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Reading “What a Waste” to College Boys

by Jill McDonough

I write a poem called “What a Waste” about Josey,
about how even though sometimes I want to devour
her whole, it’s up to her what happens to the only
body she has. I think this is a funny poem. I think
I’m making a joke about consent, desire, marriage.
Maybe lesbian bed death? Middle age? I don’t know.
This may be too meta, even for me. Anyway, I read it
to some students while I’m a visiting writer. Two white
boys raise their soft and earnest hands—so young!
—want to share with me and everyone else
in the room their wide-eyed stories, how sometimes girls
with beautiful bodies just don’t want to fuck them.
They both spoke with a kind of wonder, like I get it,
right? Like, how can that even be? And we shook
our heads at the sad injustice of it. Sometimes even I
can’t tell when I am kidding anymore. I said I know,
man. Other people’s bodies aren’t for us. It sucks, right?
And they nodded, taking that in, thinking it over, I guess
for the very first time. Poetry, getting so much nothing done.

I hate it when my students tell me “It really happened like that,” since who cares, but here we go. Just like I say in the poem, I was a visiting writer for a college writing class and one of the poems I read out loud was this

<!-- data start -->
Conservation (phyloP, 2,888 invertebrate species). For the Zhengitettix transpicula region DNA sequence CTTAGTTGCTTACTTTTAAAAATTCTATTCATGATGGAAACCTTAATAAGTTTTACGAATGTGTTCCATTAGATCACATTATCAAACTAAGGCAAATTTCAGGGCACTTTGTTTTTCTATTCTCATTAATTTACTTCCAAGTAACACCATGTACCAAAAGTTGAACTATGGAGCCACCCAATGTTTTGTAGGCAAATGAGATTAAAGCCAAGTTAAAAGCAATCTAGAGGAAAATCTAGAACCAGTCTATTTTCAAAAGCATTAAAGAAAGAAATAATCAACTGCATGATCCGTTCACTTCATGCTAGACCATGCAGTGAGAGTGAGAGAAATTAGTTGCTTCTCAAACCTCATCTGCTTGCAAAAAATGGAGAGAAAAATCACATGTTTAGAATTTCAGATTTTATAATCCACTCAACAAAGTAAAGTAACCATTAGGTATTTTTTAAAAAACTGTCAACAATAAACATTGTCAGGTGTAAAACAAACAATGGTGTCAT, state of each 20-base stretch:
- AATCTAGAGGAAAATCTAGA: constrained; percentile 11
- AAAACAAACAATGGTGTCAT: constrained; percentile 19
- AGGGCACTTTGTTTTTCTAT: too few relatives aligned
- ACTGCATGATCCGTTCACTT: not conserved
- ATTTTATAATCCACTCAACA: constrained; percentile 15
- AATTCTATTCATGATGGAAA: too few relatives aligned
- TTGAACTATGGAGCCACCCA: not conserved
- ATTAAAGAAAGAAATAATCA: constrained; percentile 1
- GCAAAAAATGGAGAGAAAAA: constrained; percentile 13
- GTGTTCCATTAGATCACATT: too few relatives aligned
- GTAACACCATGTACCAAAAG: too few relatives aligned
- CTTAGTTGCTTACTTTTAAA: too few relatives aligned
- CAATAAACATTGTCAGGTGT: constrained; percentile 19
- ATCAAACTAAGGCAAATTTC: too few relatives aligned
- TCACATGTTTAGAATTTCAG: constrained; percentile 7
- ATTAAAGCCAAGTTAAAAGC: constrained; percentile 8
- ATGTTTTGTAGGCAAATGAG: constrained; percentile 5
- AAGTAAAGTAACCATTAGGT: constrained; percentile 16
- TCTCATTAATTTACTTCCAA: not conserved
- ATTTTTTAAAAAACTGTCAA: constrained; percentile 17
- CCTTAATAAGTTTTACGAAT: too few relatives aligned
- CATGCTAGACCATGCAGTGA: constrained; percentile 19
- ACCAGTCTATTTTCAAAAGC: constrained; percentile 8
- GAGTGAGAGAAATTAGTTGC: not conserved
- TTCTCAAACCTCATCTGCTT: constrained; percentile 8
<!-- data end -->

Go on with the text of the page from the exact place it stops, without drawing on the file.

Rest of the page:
And the earnest, awed recognition in the boy students’ responses was funny and also horrifying. I am not sure it had ever occurred to them that other people’s bodies aren’t for them. They for sure had no problem talking about it out loud, “the sad injustice of it,” no embarrassment about admitting it, in the face of my apparent lack of embarrassment. So, great! English class got to be about desire and consent, for a minute. They had an epiphany and I got to be there for it. Poetry!

Jill McDonough is the author of Here All Night; Reaper; Where You Live; Oh, James!; and Habeas Corpus. The recipient of three Pushcart prizes and fellowships from the Lannan Foundation, the National Endowment for the Arts, the Fine Arts Work Center, the New York Public Library, the Library of Congress, and Stanford’s Stegner program, she taught incarcerated college students through Boston University’s Prison Education Program for thirteen years. Her work has appeared in POETRY, Slate, The Nation, The Threepenny Review, and The Best American Poetry. McDonough teaches in the MFA program at UMass-Boston and started a program offering college reading and writing in two Boston jails.